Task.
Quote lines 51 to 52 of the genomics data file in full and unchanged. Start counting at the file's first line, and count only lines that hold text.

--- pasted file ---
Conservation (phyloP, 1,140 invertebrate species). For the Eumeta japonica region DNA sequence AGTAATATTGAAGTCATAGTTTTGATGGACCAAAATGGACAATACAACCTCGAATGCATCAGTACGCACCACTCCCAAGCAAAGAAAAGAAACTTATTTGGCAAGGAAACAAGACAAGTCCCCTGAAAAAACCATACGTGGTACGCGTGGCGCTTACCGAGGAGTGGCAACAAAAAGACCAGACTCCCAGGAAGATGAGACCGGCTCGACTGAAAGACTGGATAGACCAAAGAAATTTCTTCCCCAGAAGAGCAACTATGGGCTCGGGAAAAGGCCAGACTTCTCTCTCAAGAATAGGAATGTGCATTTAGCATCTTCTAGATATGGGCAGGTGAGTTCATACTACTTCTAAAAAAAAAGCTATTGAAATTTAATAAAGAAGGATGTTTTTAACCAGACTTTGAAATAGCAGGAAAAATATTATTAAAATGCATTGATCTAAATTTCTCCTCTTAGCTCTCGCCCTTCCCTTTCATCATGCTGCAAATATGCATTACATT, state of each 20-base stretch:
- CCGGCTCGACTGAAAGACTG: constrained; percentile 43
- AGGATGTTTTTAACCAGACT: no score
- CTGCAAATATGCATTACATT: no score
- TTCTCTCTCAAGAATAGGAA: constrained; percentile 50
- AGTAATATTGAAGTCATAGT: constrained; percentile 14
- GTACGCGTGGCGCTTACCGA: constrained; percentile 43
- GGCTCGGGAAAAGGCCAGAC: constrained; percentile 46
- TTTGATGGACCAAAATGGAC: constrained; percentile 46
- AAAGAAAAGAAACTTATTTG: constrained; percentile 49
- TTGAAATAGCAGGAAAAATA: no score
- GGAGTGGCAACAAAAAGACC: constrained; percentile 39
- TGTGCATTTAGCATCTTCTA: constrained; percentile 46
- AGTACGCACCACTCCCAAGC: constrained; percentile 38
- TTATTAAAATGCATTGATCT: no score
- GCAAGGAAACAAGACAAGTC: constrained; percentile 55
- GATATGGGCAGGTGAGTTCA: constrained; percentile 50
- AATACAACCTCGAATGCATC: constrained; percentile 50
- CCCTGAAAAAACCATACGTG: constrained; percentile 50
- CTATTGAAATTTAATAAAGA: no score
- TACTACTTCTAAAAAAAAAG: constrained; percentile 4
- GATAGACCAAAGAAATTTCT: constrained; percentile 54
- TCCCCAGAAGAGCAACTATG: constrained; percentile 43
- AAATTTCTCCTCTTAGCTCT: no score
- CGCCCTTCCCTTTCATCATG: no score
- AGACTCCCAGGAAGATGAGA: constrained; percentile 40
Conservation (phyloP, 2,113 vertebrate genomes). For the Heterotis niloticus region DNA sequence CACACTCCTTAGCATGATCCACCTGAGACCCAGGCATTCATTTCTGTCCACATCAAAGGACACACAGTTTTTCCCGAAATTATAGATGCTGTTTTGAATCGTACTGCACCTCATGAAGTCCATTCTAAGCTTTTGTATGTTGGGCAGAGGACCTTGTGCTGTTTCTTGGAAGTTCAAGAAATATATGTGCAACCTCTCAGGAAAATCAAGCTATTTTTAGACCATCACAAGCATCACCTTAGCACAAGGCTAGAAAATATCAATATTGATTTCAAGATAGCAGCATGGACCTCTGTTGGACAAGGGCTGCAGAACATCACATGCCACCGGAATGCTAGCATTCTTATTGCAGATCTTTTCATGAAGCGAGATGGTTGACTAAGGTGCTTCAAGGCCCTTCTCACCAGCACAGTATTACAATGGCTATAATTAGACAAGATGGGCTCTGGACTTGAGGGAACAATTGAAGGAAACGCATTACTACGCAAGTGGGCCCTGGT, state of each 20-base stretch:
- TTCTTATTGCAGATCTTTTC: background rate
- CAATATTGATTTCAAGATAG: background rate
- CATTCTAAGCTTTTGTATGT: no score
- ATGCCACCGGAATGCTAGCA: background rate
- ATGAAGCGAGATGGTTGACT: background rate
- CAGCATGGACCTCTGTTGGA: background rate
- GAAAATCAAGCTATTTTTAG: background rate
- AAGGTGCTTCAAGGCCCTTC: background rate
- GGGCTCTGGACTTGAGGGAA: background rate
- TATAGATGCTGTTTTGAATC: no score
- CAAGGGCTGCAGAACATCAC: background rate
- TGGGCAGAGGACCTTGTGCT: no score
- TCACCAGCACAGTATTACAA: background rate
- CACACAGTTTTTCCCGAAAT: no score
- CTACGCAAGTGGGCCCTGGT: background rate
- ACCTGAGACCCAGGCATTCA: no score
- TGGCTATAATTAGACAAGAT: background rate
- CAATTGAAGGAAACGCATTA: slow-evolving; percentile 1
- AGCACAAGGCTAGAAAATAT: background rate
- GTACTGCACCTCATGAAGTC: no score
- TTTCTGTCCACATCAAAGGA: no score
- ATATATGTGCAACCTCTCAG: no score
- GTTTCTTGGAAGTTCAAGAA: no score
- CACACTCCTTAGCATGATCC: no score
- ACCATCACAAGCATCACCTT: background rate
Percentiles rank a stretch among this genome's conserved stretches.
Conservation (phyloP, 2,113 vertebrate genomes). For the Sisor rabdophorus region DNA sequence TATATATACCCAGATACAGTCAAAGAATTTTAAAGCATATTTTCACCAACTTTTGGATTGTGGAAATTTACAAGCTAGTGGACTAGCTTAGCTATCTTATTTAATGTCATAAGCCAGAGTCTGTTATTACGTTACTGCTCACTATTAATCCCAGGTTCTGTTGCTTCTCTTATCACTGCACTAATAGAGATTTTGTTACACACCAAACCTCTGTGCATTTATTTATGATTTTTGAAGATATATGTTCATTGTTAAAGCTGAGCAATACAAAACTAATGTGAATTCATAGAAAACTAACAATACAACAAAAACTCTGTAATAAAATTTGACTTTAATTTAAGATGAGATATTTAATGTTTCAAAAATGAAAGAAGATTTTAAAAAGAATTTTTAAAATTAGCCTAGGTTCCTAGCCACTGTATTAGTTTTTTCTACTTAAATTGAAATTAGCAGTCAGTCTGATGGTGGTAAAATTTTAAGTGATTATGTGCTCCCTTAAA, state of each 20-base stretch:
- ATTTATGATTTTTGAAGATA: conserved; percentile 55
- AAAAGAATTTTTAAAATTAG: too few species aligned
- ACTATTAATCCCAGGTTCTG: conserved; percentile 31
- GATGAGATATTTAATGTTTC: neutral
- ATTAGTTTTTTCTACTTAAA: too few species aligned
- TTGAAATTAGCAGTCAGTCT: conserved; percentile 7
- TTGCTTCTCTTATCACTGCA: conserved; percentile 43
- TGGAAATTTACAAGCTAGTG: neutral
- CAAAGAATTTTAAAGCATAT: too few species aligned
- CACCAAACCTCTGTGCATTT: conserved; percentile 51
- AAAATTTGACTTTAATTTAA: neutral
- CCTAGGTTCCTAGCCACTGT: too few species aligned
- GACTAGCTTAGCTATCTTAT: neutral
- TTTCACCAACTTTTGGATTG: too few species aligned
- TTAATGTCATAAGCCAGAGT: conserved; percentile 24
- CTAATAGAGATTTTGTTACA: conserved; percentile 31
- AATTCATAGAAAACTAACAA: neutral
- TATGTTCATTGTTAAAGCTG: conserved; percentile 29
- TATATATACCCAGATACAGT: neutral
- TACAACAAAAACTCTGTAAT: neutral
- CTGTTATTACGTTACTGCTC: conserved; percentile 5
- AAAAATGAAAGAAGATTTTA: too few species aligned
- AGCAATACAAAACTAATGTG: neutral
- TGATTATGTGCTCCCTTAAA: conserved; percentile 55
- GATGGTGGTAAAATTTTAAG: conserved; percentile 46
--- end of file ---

- CACACTCCTTAGCATGATCC: no score
- ACCATCACAAGCATCACCTT: background rate